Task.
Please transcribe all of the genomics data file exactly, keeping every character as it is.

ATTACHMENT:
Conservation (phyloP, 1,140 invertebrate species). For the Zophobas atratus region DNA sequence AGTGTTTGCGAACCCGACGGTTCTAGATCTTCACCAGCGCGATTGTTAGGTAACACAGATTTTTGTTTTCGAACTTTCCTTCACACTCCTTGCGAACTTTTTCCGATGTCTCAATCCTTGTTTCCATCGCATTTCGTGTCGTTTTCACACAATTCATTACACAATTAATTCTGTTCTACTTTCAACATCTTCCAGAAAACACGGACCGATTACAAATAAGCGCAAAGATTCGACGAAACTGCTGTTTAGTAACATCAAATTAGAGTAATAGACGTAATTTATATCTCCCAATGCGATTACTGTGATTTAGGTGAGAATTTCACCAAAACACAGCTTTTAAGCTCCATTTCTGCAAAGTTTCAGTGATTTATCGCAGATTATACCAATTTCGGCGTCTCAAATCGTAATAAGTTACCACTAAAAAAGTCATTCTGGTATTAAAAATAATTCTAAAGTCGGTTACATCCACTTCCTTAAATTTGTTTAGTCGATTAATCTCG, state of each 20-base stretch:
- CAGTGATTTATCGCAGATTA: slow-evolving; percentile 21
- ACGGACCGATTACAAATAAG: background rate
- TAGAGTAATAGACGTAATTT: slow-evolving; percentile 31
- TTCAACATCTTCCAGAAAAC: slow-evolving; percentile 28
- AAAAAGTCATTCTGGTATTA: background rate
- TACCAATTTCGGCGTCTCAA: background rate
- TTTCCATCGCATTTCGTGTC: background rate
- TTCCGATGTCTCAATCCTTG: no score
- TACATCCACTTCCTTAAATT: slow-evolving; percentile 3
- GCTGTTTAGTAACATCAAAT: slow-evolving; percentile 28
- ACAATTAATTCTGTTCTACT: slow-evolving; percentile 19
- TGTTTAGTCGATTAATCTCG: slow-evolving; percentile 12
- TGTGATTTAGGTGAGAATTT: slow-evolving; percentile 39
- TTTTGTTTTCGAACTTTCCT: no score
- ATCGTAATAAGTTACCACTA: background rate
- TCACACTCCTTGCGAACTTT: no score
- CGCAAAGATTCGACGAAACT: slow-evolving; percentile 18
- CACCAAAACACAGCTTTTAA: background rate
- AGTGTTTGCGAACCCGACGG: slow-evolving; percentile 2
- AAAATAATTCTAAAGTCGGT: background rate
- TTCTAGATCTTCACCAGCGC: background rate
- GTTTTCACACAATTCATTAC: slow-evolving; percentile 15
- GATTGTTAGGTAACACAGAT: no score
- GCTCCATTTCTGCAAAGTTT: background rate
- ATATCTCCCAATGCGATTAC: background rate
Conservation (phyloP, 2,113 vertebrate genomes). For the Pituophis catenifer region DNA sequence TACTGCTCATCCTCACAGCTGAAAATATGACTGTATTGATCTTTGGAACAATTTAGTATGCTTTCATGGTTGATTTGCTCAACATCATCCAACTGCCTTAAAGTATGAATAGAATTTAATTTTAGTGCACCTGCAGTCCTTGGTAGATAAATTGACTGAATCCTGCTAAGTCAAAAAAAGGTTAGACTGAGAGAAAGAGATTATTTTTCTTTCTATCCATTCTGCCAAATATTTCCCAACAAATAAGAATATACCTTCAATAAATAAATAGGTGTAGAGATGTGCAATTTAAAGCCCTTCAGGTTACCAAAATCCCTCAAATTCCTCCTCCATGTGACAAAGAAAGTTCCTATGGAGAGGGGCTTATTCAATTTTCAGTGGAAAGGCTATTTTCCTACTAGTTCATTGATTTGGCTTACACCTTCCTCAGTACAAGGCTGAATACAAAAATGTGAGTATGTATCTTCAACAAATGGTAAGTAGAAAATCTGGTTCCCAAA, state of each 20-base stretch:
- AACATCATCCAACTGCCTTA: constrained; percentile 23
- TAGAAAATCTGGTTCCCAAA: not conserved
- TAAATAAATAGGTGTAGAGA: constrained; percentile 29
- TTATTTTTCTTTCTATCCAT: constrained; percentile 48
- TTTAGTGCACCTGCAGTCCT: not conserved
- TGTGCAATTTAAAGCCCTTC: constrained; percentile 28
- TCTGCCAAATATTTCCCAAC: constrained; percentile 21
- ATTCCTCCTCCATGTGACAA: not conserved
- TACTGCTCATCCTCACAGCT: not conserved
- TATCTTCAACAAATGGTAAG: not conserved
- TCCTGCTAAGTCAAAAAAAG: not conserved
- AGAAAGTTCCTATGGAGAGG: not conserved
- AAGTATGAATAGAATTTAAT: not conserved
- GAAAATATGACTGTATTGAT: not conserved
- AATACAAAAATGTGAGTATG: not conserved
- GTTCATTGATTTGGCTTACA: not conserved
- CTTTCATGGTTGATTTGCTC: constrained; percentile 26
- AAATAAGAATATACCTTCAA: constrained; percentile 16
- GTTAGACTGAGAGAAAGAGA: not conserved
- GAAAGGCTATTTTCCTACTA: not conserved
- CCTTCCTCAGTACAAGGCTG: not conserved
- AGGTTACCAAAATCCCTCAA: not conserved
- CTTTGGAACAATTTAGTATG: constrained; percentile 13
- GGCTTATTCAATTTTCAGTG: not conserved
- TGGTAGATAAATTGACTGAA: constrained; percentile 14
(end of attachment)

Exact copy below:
Conservation (phyloP, 1,140 invertebrate species). For the Zophobas atratus region DNA sequence AGTGTTTGCGAACCCGACGGTTCTAGATCTTCACCAGCGCGATTGTTAGGTAACACAGATTTTTGTTTTCGAACTTTCCTTCACACTCCTTGCGAACTTTTTCCGATGTCTCAATCCTTGTTTCCATCGCATTTCGTGTCGTTTTCACACAATTCATTACACAATTAATTCTGTTCTACTTTCAACATCTTCCAGAAAACACGGACCGATTACAAATAAGCGCAAAGATTCGACGAAACTGCTGTTTAGTAACATCAAATTAGAGTAATAGACGTAATTTATATCTCCCAATGCGATTACTGTGATTTAGGTGAGAATTTCACCAAAACACAGCTTTTAAGCTCCATTTCTGCAAAGTTTCAGTGATTTATCGCAGATTATACCAATTTCGGCGTCTCAAATCGTAATAAGTTACCACTAAAAAAGTCATTCTGGTATTAAAAATAATTCTAAAGTCGGTTACATCCACTTCCTTAAATTTGTTTAGTCGATTAATCTCG, state of each 20-base stretch:
- CAGTGATTTATCGCAGATTA: slow-evolving; percentile 21
- ACGGACCGATTACAAATAAG: background rate
- TAGAGTAATAGACGTAATTT: slow-evolving; percentile 31
- TTCAACATCTTCCAGAAAAC: slow-evolving; percentile 28
- AAAAAGTCATTCTGGTATTA: background rate
- TACCAATTTCGGCGTCTCAA: background rate
- TTTCCATCGCATTTCGTGTC: background rate
- TTCCGATGTCTCAATCCTTG: no score
- TACATCCACTTCCTTAAATT: slow-evolving; percentile 3
- GCTGTTTAGTAACATCAAAT: slow-evolving; percentile 28
- ACAATTAATTCTGTTCTACT: slow-evolving; percentile 19
- TGTTTAGTCGATTAATCTCG: slow-evolving; percentile 12
- TGTGATTTAGGTGAGAATTT: slow-evolving; percentile 39
- TTTTGTTTTCGAACTTTCCT: no score
- ATCGTAATAAGTTACCACTA: background rate
- TCACACTCCTTGCGAACTTT: no score
- CGCAAAGATTCGACGAAACT: slow-evolving; percentile 18
- CACCAAAACACAGCTTTTAA: background rate
- AGTGTTTGCGAACCCGACGG: slow-evolving; percentile 2
- AAAATAATTCTAAAGTCGGT: background rate
- TTCTAGATCTTCACCAGCGC: background rate
- GTTTTCACACAATTCATTAC: slow-evolving; percentile 15
- GATTGTTAGGTAACACAGAT: no score
- GCTCCATTTCTGCAAAGTTT: background rate
- ATATCTCCCAATGCGATTAC: background rate
Conservation (phyloP, 2,113 vertebrate genomes). For the Pituophis catenifer region DNA sequence TACTGCTCATCCTCACAGCTGAAAATATGACTGTATTGATCTTTGGAACAATTTAGTATGCTTTCATGGTTGATTTGCTCAACATCATCCAACTGCCTTAAAGTATGAATAGAATTTAATTTTAGTGCACCTGCAGTCCTTGGTAGATAAATTGACTGAATCCTGCTAAGTCAAAAAAAGGTTAGACTGAGAGAAAGAGATTATTTTTCTTTCTATCCATTCTGCCAAATATTTCCCAACAAATAAGAATATACCTTCAATAAATAAATAGGTGTAGAGATGTGCAATTTAAAGCCCTTCAGGTTACCAAAATCCCTCAAATTCCTCCTCCATGTGACAAAGAAAGTTCCTATGGAGAGGGGCTTATTCAATTTTCAGTGGAAAGGCTATTTTCCTACTAGTTCATTGATTTGGCTTACACCTTCCTCAGTACAAGGCTGAATACAAAAATGTGAGTATGTATCTTCAACAAATGGTAAGTAGAAAATCTGGTTCCCAAA, state of each 20-base stretch:
- AACATCATCCAACTGCCTTA: constrained; percentile 23
- TAGAAAATCTGGTTCCCAAA: not conserved
- TAAATAAATAGGTGTAGAGA: constrained; percentile 29
- TTATTTTTCTTTCTATCCAT: constrained; percentile 48
- TTTAGTGCACCTGCAGTCCT: not conserved
- TGTGCAATTTAAAGCCCTTC: constrained; percentile 28
- TCTGCCAAATATTTCCCAAC: constrained; percentile 21
- ATTCCTCCTCCATGTGACAA: not conserved
- TACTGCTCATCCTCACAGCT: not conserved
- TATCTTCAACAAATGGTAAG: not conserved
- TCCTGCTAAGTCAAAAAAAG: not conserved
- AGAAAGTTCCTATGGAGAGG: not conserved
- AAGTATGAATAGAATTTAAT: not conserved
- GAAAATATGACTGTATTGAT: not conserved
- AATACAAAAATGTGAGTATG: not conserved
- GTTCATTGATTTGGCTTACA: not conserved
- CTTTCATGGTTGATTTGCTC: constrained; percentile 26
- AAATAAGAATATACCTTCAA: constrained; percentile 16
- GTTAGACTGAGAGAAAGAGA: not conserved
- GAAAGGCTATTTTCCTACTA: not conserved
- CCTTCCTCAGTACAAGGCTG: not conserved
- AGGTTACCAAAATCCCTCAA: not conserved
- CTTTGGAACAATTTAGTATG: constrained; percentile 13
- GGCTTATTCAATTTTCAGTG: not conserved
- TGGTAGATAAATTGACTGAA: constrained; percentile 14